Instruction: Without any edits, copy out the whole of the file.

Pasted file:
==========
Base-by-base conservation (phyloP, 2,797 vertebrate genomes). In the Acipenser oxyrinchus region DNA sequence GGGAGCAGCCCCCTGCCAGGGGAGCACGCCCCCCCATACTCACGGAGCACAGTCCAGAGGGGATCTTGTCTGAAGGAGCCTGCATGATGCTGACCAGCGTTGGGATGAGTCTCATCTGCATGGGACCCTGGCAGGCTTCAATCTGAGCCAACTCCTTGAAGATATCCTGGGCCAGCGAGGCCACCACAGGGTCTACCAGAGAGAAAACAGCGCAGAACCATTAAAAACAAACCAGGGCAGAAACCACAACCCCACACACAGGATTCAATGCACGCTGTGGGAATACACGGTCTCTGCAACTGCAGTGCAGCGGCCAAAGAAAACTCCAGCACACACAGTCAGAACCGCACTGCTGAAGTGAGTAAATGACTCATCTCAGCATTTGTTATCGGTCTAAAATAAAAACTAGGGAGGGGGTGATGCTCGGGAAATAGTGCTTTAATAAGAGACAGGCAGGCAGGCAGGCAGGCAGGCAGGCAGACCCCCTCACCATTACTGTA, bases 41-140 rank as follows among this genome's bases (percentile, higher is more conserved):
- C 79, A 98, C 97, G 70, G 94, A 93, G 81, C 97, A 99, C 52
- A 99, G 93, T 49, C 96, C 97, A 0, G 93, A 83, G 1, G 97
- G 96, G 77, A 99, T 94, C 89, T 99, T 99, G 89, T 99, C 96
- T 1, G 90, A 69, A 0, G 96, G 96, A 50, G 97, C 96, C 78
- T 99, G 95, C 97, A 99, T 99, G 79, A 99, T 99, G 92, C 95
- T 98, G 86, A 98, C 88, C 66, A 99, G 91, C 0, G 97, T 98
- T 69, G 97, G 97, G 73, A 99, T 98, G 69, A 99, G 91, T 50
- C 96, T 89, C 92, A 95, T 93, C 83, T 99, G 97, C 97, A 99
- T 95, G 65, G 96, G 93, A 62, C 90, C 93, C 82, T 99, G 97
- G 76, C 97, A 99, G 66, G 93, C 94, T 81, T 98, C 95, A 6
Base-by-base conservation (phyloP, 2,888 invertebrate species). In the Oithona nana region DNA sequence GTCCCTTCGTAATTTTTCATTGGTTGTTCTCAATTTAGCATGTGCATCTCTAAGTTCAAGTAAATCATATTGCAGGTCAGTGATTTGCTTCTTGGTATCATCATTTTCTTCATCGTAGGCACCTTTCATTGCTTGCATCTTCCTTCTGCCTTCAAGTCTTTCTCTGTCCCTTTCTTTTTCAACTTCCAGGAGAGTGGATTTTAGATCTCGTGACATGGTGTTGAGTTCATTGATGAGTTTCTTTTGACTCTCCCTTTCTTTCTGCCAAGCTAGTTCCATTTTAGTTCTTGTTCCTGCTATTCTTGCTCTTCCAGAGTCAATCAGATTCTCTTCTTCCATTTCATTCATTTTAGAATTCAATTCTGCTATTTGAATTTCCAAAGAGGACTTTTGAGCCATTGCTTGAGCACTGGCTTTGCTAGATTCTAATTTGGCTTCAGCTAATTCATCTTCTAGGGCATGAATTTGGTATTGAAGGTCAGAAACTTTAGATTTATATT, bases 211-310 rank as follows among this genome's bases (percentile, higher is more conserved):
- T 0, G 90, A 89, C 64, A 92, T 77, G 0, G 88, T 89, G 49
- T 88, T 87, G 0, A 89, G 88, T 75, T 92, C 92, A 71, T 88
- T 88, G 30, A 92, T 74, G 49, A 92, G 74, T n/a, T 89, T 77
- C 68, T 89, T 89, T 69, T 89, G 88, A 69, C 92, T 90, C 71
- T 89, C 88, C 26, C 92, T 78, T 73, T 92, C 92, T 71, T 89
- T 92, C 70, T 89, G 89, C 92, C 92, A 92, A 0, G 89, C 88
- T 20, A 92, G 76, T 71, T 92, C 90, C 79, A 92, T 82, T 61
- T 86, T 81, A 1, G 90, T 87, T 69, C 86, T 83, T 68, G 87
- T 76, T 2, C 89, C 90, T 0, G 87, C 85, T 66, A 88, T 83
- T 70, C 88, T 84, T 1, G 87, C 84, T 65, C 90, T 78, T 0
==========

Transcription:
Base-by-base conservation (phyloP, 2,797 vertebrate genomes). In the Acipenser oxyrinchus region DNA sequence GGGAGCAGCCCCCTGCCAGGGGAGCACGCCCCCCCATACTCACGGAGCACAGTCCAGAGGGGATCTTGTCTGAAGGAGCCTGCATGATGCTGACCAGCGTTGGGATGAGTCTCATCTGCATGGGACCCTGGCAGGCTTCAATCTGAGCCAACTCCTTGAAGATATCCTGGGCCAGCGAGGCCACCACAGGGTCTACCAGAGAGAAAACAGCGCAGAACCATTAAAAACAAACCAGGGCAGAAACCACAACCCCACACACAGGATTCAATGCACGCTGTGGGAATACACGGTCTCTGCAACTGCAGTGCAGCGGCCAAAGAAAACTCCAGCACACACAGTCAGAACCGCACTGCTGAAGTGAGTAAATGACTCATCTCAGCATTTGTTATCGGTCTAAAATAAAAACTAGGGAGGGGGTGATGCTCGGGAAATAGTGCTTTAATAAGAGACAGGCAGGCAGGCAGGCAGGCAGGCAGGCAGACCCCCTCACCATTACTGTA, bases 41-140 rank as follows among this genome's bases (percentile, higher is more conserved):
- C 79, A 98, C 97, G 70, G 94, A 93, G 81, C 97, A 99, C 52
- A 99, G 93, T 49, C 96, C 97, A 0, G 93, A 83, G 1, G 97
- G 96, G 77, A 99, T 94, C 89, T 99, T 99, G 89, T 99, C 96
- T 1, G 90, A 69, A 0, G 96, G 96, A 50, G 97, C 96, C 78
- T 99, G 95, C 97, A 99, T 99, G 79, A 99, T 99, G 92, C 95
- T 98, G 86, A 98, C 88, C 66, A 99, G 91, C 0, G 97, T 98
- T 69, G 97, G 97, G 73, A 99, T 98, G 69, A 99, G 91, T 50
- C 96, T 89, C 92, A 95, T 93, C 83, T 99, G 97, C 97, A 99
- T 95, G 65, G 96, G 93, A 62, C 90, C 93, C 82, T 99, G 97
- G 76, C 97, A 99, G 66, G 93, C 94, T 81, T 98, C 95, A 6
Base-by-base conservation (phyloP, 2,888 invertebrate species). In the Oithona nana region DNA sequence GTCCCTTCGTAATTTTTCATTGGTTGTTCTCAATTTAGCATGTGCATCTCTAAGTTCAAGTAAATCATATTGCAGGTCAGTGATTTGCTTCTTGGTATCATCATTTTCTTCATCGTAGGCACCTTTCATTGCTTGCATCTTCCTTCTGCCTTCAAGTCTTTCTCTGTCCCTTTCTTTTTCAACTTCCAGGAGAGTGGATTTTAGATCTCGTGACATGGTGTTGAGTTCATTGATGAGTTTCTTTTGACTCTCCCTTTCTTTCTGCCAAGCTAGTTCCATTTTAGTTCTTGTTCCTGCTATTCTTGCTCTTCCAGAGTCAATCAGATTCTCTTCTTCCATTTCATTCATTTTAGAATTCAATTCTGCTATTTGAATTTCCAAAGAGGACTTTTGAGCCATTGCTTGAGCACTGGCTTTGCTAGATTCTAATTTGGCTTCAGCTAATTCATCTTCTAGGGCATGAATTTGGTATTGAAGGTCAGAAACTTTAGATTTATATT, bases 211-310 rank as follows among this genome's bases (percentile, higher is more conserved):
- T 0, G 90, A 89, C 64, A 92, T 77, G 0, G 88, T 89, G 49
- T 88, T 87, G 0, A 89, G 88, T 75, T 92, C 92, A 71, T 88
- T 88, G 30, A 92, T 74, G 49, A 92, G 74, T n/a, T 89, T 77
- C 68, T 89, T 89, T 69, T 89, G 88, A 69, C 92, T 90, C 71
- T 89, C 88, C 26, C 92, T 78, T 73, T 92, C 92, T 71, T 89
- T 92, C 70, T 89, G 89, C 92, C 92, A 92, A 0, G 89, C 88
- T 20, A 92, G 76, T 71, T 92, C 90, C 79, A 92, T 82, T 61
- T 86, T 81, A 1, G 90, T 87, T 69, C 86, T 83, T 68, G 87
- T 76, T 2, C 89, C 90, T 0, G 87, C 85, T 66, A 88, T 83
- T 70, C 88, T 84, T 1, G 87, C 84, T 65, C 90, T 78, T 0